Fewer newspapers = more corruption

Even those of us who care about news and newspapers can become cynical about the wailing over the demise of print. Fortunate then that Paul Starr has written a passionate and thought-provoking argument in The New Republic for why all citizens should care.

It’s worth reading–all 13 printed pages of it. Among his thoughts:
* Quoting Tom Rosenstiel, director of the Pew Research Center’s Project for Excellence in Journalism: “More of American life will occur in the shadows. We won’t know what we don’t know.”
* According to a 2003 study examining the relationship between corruption and daily newspaper availability and freedom of the press, “the lower the free circulation of newspapers in a country, the higher it stands on the corruption index.”
* And the danger isn’t just of more corruption of government and business: as the possibility of more bias and journalism for hire drives out professional journalism, there will be more “corruption of journalism itself.”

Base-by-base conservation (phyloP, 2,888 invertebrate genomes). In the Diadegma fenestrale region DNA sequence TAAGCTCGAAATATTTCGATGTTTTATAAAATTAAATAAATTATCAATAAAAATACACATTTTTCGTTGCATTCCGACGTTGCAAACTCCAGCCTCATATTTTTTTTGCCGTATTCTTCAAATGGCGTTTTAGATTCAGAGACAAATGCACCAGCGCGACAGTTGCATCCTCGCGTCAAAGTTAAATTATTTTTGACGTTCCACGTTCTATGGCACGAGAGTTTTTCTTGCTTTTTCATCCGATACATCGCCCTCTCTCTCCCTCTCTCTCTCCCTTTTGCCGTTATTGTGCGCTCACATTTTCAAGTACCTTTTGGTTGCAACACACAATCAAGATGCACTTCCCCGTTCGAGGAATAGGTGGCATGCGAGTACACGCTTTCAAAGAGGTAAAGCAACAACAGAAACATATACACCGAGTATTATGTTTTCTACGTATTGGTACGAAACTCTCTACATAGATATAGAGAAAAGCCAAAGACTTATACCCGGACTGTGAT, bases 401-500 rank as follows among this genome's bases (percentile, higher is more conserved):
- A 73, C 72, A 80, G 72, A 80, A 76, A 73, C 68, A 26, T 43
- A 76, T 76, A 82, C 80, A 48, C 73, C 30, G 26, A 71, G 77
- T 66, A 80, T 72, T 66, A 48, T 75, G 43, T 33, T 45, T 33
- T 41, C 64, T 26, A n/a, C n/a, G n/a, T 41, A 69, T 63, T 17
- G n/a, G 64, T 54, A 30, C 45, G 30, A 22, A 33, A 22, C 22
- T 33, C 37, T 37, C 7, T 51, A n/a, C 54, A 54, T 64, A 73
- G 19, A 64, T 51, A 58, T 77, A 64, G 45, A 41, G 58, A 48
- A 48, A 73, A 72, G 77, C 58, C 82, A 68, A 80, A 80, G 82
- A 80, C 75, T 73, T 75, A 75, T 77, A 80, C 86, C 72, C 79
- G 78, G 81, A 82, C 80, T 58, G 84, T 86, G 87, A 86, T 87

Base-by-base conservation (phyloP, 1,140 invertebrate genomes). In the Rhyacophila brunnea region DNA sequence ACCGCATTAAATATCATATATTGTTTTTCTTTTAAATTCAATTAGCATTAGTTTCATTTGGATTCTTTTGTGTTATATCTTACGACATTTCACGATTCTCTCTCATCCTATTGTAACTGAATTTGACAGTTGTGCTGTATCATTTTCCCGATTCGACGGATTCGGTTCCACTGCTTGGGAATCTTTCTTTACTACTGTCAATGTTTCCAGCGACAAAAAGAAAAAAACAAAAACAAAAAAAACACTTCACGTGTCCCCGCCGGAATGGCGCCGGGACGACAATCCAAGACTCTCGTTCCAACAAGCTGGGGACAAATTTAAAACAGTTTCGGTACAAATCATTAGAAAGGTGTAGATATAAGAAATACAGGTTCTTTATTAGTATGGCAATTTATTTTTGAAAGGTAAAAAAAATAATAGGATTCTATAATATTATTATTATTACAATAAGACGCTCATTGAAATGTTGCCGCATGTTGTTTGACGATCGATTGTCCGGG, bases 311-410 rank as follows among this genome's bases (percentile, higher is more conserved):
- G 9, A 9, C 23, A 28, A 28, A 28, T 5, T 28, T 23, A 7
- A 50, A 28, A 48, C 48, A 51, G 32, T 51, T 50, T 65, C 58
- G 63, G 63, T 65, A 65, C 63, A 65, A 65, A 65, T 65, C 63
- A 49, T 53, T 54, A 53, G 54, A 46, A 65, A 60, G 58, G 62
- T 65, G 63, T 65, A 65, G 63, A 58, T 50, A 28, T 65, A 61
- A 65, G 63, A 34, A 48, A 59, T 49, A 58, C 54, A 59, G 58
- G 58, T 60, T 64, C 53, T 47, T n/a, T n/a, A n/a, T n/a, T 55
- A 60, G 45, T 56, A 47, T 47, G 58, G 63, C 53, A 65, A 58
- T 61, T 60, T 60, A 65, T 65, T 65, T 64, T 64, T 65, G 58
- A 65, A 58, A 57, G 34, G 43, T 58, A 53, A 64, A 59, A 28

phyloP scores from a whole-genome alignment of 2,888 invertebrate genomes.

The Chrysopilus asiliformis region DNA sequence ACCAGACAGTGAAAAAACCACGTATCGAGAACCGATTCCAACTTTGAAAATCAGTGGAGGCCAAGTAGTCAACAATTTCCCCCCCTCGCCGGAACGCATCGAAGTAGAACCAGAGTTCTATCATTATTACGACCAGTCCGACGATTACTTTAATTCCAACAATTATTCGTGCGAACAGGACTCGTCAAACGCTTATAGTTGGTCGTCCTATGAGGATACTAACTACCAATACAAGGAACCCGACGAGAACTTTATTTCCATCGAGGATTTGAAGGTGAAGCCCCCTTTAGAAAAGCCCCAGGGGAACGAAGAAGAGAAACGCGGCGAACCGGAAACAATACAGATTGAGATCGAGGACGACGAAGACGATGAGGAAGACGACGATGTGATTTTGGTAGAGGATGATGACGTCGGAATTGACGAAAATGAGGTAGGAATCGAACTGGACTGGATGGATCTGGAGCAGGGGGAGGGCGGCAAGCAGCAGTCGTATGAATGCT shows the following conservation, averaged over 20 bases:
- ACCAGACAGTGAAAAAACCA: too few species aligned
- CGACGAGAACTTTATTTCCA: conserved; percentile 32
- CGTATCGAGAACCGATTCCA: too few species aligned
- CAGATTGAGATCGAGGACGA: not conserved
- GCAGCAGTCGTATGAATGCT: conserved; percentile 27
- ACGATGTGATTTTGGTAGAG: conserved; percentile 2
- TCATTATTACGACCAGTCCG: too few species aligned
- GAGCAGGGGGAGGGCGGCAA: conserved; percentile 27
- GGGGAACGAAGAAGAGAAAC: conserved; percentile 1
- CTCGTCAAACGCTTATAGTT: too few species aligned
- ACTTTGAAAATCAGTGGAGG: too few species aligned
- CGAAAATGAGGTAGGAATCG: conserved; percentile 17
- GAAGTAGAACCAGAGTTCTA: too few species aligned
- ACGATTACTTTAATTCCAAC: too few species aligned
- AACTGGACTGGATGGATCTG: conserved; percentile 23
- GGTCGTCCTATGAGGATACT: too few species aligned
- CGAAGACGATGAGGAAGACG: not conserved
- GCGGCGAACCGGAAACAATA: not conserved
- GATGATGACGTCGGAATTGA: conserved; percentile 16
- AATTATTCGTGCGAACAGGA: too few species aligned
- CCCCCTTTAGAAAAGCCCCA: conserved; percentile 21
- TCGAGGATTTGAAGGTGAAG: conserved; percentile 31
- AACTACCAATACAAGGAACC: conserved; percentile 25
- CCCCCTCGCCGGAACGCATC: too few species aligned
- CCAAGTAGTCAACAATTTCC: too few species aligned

*As advertising has diminished, circulation has dropped and newspapers have scaled back: “The result is that newspapers are shrinking not just physically or in labor power, but in the most important dimension of all–their editorial mission.”
* “If independent news media capable of holding government accountable are going to flourish, they are going to have to do so in the new world of the news, not the one that used to exist.”
* We are headed down a road that will further magnify the “greater disparities in knowledge between news dropouts and news junkies, as well as greater ideological polarization in both the news-attentive public and the news media.”
* “Although daily journalism may be losing its economic foundation, it has not lost its justification.”
* “Our new technologies do not retire our old responsibilities.”